3 November 2017

Meet the 2017 Scribe Nonfiction Prize Shortlist – Nicola Nixon

In the lead up to announcing The 2017 Scribe Nonfiction Prize for Young Writers, we’re introducing you to every name and face on the shortlist. These are some of the brightest nonfiction minds in the country and they’re all aged 30 and under. Read their profiles on the Express Media blog to learn more about their writing journeys, love of nonfiction and their tips and tricks to writing the best real-life stories.

Nicola Nixon, 20, Queensland


Why do you write nonfiction?

I write nonfiction because I don’t understand metaphors.

Tell us a bit about your submission to the Scribe Prize…

My submission to the Scribe Prize is about my OCD and anxiety. One of the ways my compulsions
manifest is through extreme distress when touching people—to the point where I’m basically
unable to touch people—and this makes it incredibly difficult to build relationships, especially
intimate ones. This piece explores the ways my compulsions and anxiety have affected my
relationship with my boyfriend. It also looks at first relationships and the fears and anxieties that go
along with that, as well as what makes a relationship normal, or whether there is any such thing.

Why did you choose to write on this subject?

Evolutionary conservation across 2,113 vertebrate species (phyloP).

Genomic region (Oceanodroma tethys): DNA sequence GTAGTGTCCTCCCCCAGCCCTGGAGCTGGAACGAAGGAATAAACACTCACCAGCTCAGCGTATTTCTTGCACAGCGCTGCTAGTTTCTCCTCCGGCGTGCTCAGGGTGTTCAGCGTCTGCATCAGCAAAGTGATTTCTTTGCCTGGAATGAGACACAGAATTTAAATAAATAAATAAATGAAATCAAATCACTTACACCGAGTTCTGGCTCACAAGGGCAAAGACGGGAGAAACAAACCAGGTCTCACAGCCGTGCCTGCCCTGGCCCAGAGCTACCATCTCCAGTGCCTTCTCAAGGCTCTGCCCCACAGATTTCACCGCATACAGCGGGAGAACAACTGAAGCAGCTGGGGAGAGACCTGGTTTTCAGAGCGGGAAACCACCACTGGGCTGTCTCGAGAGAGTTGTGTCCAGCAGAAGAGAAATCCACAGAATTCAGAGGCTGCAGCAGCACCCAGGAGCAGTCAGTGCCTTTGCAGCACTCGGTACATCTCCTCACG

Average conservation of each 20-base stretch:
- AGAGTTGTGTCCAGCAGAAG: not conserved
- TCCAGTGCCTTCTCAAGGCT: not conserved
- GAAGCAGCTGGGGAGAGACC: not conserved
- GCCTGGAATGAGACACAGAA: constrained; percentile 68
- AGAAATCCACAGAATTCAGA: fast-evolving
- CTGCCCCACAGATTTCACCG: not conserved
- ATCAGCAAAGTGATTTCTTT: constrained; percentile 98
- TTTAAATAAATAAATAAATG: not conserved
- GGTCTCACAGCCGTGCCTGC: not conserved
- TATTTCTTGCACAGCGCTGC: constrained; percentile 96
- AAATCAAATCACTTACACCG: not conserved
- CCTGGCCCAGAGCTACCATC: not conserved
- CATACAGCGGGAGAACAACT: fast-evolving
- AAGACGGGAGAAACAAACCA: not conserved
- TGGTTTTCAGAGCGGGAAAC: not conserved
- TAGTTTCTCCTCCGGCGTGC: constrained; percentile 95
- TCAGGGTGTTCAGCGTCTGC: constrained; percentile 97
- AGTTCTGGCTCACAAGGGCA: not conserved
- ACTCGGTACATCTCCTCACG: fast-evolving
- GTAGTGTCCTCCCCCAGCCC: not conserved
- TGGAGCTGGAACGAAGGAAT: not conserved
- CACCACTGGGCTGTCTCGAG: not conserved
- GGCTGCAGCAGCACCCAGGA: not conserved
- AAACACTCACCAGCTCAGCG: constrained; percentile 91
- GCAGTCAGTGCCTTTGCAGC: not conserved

When I was first coming to terms with what I had been diagnosed with, I found reading essays and
memoir about mental health issues very helpful. I didn’t feel so isolated when I was reading what
other people had written, and those works helped me to understand that I could get better, that I
deserved to get better.

But even then the books I was reading were about anxiety and depression, and I struggled to find
people talking about OCD or any of the other many mental illnesses, such as bipolar,
schizophrenia, or borderline personality disorder. It took a lot of encouraging from other people
before I felt that I could, or even should, write on this subject.

I think a lot of us who are ill are scared that if we write what we experience we’ll be judged, or
hated, or rejected by everyone around us. When I first showed what I’d written to people, they
called me brave. I didn’t feel brave; I felt unmasked. But the truth is nobody judged me or treated
me any differently, and I think it’s really important that more of us start talking about what we’re
experiencing because the more we talk or write about it, the easier it will be for others to
understand what’s happening to them.

What’s the best piece of writing advice you’ve ever received?

The best piece of writing advice I’ve ever received is to write what you want to read. I feel like a lot
of young writers get caught up in what the journals and the awards want (i.e. Capital L Literature),
and somewhere along the way we lose sight of what made us excited to read and excited to write. I
think we should worry less about the writing that is being published and write what we think should
be published.